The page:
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Shocks and awe as Champions Day delivers unpredictable drama

·4-min read
Jockey Hollie Doyle celebrates with horse Trueshan after winning the Qipco British Champions Long Distance Cup during the Qipco British Champions Day.
Jockey Hollie Doyle celebrates with horse Trueshan after winning the Qipco British Champions Long Distance Cup during the Qipco British Champions Day.

By James Toney at Ascot

Shocks, controversy and drama undiluted, Britain's richest race day certainly provided unpredictable theatre.

Indeed on a breathless afternoon, it's hard to work out the biggest talking point from Qipco British Champions Day.

Punters, denied these heady fixtures for too long, arrived at Ascot with more questions than answers and many left shrugging their shoulders and shaking their heads.

First Hollie Doyle delivered another Group 1 success on Trueshan in the Long Distance Cup, lowering the colours Stradivarius again, as Frankie Dettori raged at the 'disgraceful' tactics of rival Dylan Brown McMonagle.

Then Europe's all-conquering top miler Palace Pier suffered only a second defeat, as William Haggas, rarely lost for words, saw Baaeed establish himself as a true world beater in the Queen Elizabeth II Stakes.

“What can you say? I’m still shaking a bit,” he said.

"He coped with the ground rather than loved it and he’s beaten the best miler in Europe, he's just getting better and better. You can't help but start getting a bit excited."

A virtual blink of the eye later and it was the Champion Stakes, Britain's richest race, a supposed head-to-head seemingly at the mercy of the top two horses in training, Derby winner Adayar and Mishriff.

But French raider Sealiway was reading a different script, perhaps revenge for all those British horses crossing the Channel to win the top prizes at Longchamp and Chantilly in recent months.

Sealiway was second in the French Derby and fifth in the Prix de l'Arc de Triomphe - hardly sluggish form - but still few gave him a sniff, apart from trainer Cedric Rossi.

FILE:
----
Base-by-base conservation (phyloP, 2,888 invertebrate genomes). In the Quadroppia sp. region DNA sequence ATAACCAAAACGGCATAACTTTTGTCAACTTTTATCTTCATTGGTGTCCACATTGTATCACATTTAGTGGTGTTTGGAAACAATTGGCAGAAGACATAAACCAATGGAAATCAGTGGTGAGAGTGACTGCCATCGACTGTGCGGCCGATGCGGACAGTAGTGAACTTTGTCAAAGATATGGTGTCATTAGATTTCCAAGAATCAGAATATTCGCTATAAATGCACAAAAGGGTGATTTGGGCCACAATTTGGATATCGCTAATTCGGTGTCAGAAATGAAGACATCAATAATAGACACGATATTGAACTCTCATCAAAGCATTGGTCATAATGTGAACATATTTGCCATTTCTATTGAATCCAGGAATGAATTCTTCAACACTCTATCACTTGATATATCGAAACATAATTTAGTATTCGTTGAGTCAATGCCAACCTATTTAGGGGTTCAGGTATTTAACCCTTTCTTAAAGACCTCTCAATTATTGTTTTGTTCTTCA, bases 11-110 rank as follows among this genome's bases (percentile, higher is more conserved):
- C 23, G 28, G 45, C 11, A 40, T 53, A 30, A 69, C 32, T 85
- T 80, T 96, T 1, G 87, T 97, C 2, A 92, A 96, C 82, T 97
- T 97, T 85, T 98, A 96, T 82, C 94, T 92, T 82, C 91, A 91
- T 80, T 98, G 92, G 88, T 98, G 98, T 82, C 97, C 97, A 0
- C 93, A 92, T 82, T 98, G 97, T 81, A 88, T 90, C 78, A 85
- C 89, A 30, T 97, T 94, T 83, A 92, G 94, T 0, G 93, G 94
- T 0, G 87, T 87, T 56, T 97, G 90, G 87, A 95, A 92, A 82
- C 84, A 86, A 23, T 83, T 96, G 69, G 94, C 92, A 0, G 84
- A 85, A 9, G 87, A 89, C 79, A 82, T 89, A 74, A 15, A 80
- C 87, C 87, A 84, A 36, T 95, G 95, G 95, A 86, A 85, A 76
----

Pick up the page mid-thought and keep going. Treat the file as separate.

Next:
"It's great to be part of this big event and I've been lucky to be part of this horse since the beginning," said jockey Mickael Barzalona. "He deserved to prove his talent like he did."

In between all this, Jim Crowley became the first jockey to win three races on this day, Baaeed part of a 215-1 treble, and Oisin Murphy claimed his third Champion Jockey title with just one race of the season to spare.

“Baaeed could be a world champion,” said Crowley. “He’s just a beast, he keeps getting better. It was magical, people forget he’s come such a long way in a short space of time. It’s a great buzz to ride a horse that good."

Murphy woke up this morning to lurid allegations about an incident in a local pub, admitting the stress of a close title race with William Buick had left him making some poor life decisions.

It's hard not to like Murphy and his open and accessible personality is just what racing desperately needs - he has flaws for sure but then who doesn't?

“It’s brilliant when it’s going well but when the bad days are upon us it’s very easy to not be there for me and they have been there," said Murphy.

“It’s been a real battle. This has been the toughest campaign for the jockeys' title for me yet.

"The last few weeks have been a real tough ride and everyone has seen that, I’ve had to make the most of every opportunity.

“The overriding emotion is relief. I set out to do something, I try not to fail and I’ve put absolutely everything into it."

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